What is the Effect of Opioids in Utero?

A recent Philadelphia Inquirer article reported on how America’s opiate epidemic is affecting children, citing a recent study. But what the study didn’t cover, according to the article, is how newborns are affected from exposure in utero.

It may be surprising to think that pregnant mothers consume opioids, but the number is growing, according to the article. The author estimated that there are five times the number of pregnant mothers consuming opioids as compared to 20 years ago.

The effect on a newborn can be devastating. Some newborns experience withdrawal symptoms, known as Neonatal Abstinence Syndrome. If left untreated, it can cause seizures, neurological damage or, in rare cases, death, reported the article. Street drugs consumed by pregnant mothers can worsen the effects.

Not every infant experiences withdrawal, however, according to the article. Some newborns may have no symptoms at all.

Pennsylvania now requires hospitals to report the birth of babies affected by opioid exposure in utero. The rules for reporting are unclear, however, noted the article. Some hospitals only report infants that experience withdrawal, while others will be reporting all newborns exposed to opioids in utero. Still others will report babies exposed to any street drug (including opioids).

Do you have a legal question on a birth injury that you believe is the result of negligence? Contact us online or call 215-751-0100.

Overmedication in Nursing Homes?

Nursing home residents in the U.S. are overmedicated with powerful antipsychotic drugs that may not even be approved for their conditions, the Reading Eagle recently reported. While the use of antipsychotic drugs is down significantly in recent years, advocacy groups have still been calling for tougher measures against improper use, and those appeals were reinforced last month by a report released by the international human rights nonprofit Human Rights Watch detailing the problem.

Antipsychotic drugs are approved to treat serious mental illnesses such as schizophrenia and bipolar disorder, according to the article. In nursing homes, these powerful prescriptions often are used to sedate residents with dementia, even though the drugs are not approved for that use. The article reports that elderly dementia patients treated with these drugs face a higher risk of death and suffer other consequences.

“Antipsychotic drugs alter consciousness and can adversely affect an individual’s ability to interact with others, reported the article. “They can also make it easier for understaffed facilities, with direct care workers inadequately trained in dementia care, to manage the people who live there.” The article relayed the story of a California woman with an 88-year-old mother who suffers from dementia. In the article, the woman claimed that “her mother, during stays at three different nursing homes in recent years, was sometimes left neglected for hours at a time in her wheelchair after being given antipsychotics.”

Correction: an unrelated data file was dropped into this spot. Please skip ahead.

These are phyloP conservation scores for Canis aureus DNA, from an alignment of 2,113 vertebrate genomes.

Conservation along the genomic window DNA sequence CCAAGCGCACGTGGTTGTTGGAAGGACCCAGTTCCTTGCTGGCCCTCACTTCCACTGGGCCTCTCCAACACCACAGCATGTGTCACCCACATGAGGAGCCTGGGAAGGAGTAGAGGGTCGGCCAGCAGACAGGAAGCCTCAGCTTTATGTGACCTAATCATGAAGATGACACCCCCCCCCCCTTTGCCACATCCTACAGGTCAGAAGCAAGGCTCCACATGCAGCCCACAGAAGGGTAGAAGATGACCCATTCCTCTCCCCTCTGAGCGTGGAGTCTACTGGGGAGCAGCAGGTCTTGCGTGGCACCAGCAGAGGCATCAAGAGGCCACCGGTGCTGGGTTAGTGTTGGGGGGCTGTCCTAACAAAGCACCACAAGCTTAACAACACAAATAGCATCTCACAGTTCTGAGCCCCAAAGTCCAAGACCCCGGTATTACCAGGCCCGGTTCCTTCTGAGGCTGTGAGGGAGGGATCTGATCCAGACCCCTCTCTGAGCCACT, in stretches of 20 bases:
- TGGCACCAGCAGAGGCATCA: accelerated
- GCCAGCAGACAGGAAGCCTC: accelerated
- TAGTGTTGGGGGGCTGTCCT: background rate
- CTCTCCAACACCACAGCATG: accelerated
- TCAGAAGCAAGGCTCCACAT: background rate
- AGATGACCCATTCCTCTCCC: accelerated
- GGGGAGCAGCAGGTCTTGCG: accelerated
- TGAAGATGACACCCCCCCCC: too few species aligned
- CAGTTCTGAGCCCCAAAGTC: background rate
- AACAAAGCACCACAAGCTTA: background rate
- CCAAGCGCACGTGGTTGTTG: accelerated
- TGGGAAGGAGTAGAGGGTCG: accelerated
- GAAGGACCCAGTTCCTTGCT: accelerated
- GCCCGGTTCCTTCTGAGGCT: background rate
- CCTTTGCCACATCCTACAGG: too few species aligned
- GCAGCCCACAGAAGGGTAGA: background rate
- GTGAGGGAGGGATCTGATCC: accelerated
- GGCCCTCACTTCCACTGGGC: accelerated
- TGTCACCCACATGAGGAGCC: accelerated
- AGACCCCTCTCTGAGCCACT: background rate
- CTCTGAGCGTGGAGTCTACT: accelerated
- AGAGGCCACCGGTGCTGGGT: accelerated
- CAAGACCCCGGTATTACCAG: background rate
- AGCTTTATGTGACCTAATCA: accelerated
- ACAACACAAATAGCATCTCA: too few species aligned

Do you have a loved one who you believe may have been the subject of nursing home neglect, or who suffered ill effects from overmedication? To discuss your legal options, contact us online or call us at  215-751-0100.

Federal Government Penalizes 32 PA Hospitals for Allowing Injuries

The state of Pennsylvania reduced Medicare payments for 32 hospitals to penalize them for high rates of infections and injuries, according to a recent news report. The article cited that hospitals were fined for infections related to catheter and intravenous lines, certain surgeries, MRSA and c-diff infections, and injuries such as bed sores and hip fractures from hospital falls.

While such penalties are intended to encourage hospitals to prioritize reduction of the incidents, the story went on to note that seventeen of the hospitals fined had also been penalized the prior year.

An analysis by Kaiser Health News shared that hospitals that treat lower income patients are more likely to be fined, calling the penalties “controversial” because “hospitals that treat sicker patients and those that do a better job of identifying infections” are punished. Patient advocates argue that while the system is not perfect, it helps hold hospitals accountable.

If you have been a victim of what you believe to be injury from medical malpractice, contact us online or call 215-751-0100 to discuss your legal options.

How Long Do You Have to Sue?


The Statute of Limitations | Personal Injury Lawsuits